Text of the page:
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August 11, 2008
Volume 86, Number 32
p. 13


Perchlorate On Mars, Preliminarily

Phoenix lander's wet chemistry lab detects oxygen-rich ion

Elizabeth Wilson

MARTIAN SOIL SAMPLES dug from trenches beside NASA's Phoenix lander spacecraft appear to contain perchlorate ions, a finding that has both surprised and delighted mission scientists.

On Earth, perchlorate (ClO4) is used in rocket fuel and has recently made headlines as a contaminant in both food and drinking water. Its presence on Mars, however, is seen as largely benign: It's stable in water, can act as a desiccant, and is not particularly inhospitable to organisms.

NASA/JPL-Caltech/U of Arizona
The Phoenix lander has detected perchlorate ions in martian soil.

"This is an important piece in the puzzle to determine whether habitable conditions existed," said Peter Smith, principal investigator for the Phoenix mission, at a press conference on Aug. 4.

The researchers cautioned that the results are still preliminary and that they're announcing them ahead of peer review and publishing processes because of "extreme interest" in the mission and rampant "speculation on the Web" about Phoenix's discoveries, Smith said.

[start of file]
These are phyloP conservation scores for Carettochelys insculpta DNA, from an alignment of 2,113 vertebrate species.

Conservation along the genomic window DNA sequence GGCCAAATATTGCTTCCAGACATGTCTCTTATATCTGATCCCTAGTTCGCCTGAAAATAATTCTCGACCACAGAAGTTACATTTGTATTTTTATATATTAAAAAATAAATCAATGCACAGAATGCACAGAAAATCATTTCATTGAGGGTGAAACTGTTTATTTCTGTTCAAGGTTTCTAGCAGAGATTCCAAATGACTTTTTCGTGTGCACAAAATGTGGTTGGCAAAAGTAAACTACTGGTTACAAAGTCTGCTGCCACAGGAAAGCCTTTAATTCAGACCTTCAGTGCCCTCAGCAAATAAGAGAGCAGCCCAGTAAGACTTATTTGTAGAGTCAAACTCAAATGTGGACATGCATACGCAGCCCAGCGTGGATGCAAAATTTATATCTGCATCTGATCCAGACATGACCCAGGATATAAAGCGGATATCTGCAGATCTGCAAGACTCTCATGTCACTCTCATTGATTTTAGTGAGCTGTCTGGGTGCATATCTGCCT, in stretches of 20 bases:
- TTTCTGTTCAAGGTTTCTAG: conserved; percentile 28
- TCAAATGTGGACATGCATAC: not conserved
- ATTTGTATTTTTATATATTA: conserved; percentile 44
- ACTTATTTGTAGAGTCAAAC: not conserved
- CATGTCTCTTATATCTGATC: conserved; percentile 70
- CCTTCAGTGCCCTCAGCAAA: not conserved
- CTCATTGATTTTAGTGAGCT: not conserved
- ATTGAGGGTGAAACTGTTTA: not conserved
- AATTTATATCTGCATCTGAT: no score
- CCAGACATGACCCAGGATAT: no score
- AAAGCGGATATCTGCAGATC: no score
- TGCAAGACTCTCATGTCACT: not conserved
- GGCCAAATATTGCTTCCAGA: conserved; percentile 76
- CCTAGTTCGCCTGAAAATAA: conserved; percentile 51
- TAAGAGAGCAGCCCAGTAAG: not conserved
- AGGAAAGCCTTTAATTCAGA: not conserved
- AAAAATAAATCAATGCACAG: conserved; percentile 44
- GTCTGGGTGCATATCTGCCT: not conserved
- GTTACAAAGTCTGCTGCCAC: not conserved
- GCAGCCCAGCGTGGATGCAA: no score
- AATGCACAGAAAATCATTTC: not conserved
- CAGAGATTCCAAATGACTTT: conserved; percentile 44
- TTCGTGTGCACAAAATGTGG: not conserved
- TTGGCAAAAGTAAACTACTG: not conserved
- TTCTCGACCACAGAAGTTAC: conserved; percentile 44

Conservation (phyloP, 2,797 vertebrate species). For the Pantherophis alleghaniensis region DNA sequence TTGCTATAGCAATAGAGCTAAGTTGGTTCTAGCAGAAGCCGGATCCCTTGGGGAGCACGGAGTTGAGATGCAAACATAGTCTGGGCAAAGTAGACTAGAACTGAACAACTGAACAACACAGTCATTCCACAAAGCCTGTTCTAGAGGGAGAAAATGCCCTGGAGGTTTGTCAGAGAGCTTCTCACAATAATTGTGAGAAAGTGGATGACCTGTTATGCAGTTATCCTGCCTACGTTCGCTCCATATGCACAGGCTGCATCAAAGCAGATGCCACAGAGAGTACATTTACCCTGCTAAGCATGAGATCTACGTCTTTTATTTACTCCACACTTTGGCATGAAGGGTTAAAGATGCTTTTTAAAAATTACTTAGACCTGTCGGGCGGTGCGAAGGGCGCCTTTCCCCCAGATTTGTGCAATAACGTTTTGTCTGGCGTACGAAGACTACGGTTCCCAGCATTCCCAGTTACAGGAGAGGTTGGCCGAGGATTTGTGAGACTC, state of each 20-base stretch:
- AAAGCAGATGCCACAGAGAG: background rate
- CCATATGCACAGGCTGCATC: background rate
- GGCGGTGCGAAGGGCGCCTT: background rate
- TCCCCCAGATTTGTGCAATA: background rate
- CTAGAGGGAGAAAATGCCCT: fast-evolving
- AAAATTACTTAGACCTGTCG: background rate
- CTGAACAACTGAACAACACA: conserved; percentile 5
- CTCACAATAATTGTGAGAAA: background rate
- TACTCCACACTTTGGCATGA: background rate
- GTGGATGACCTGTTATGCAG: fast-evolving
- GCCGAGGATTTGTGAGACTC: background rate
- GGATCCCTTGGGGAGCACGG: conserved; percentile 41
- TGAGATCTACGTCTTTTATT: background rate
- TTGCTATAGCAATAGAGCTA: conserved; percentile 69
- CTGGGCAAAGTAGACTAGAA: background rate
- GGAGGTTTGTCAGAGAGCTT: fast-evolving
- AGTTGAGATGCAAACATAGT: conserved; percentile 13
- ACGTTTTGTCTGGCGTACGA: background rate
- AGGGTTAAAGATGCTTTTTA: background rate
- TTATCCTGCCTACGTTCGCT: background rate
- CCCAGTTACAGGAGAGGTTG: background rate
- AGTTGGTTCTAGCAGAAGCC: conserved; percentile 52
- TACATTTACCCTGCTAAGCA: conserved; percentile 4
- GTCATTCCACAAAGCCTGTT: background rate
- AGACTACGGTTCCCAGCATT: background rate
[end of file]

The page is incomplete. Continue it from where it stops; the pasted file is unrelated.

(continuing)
Phoenix contains four wet chemistry beakers, which are laden with ion-selective sensors. Samples have been delivered to two of these beakers since the craft began its mission on May 25. Both samples contained perchlorate ions, the scientists said. Whether the perchlorate ions are paired with magnesium, sodium, or ammonium ions, scientists don't know yet and analyzing results will take awhile, they emphasized. "This could potentially keep a lot of graduate students busy for a long time," team scientist Michael Hecht said.

Scientists also noted that Phoenix's other major suite of chemical detectors, the thermal gas emission analyzer (TEGA), has not yet confirmed perchlorate. Samples from other locations have been delivered to small ovens on the craft where they've been heated to temperatures of up to 1,000 ºC. Any evolved gas would be detected by a mass spectrometer. However, that instrument didn't detect evolved chlorine.

"We have much more work to do," said William V. Boynton, head of the TEGA team, at the press conference.

Smith also attempted to put brakes on the excitement. "Let the science team share their results at the proper pace," he said.

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Chemical & Engineering News
ISSN 0009-2347
Copyright © 2009 American Chemical Society


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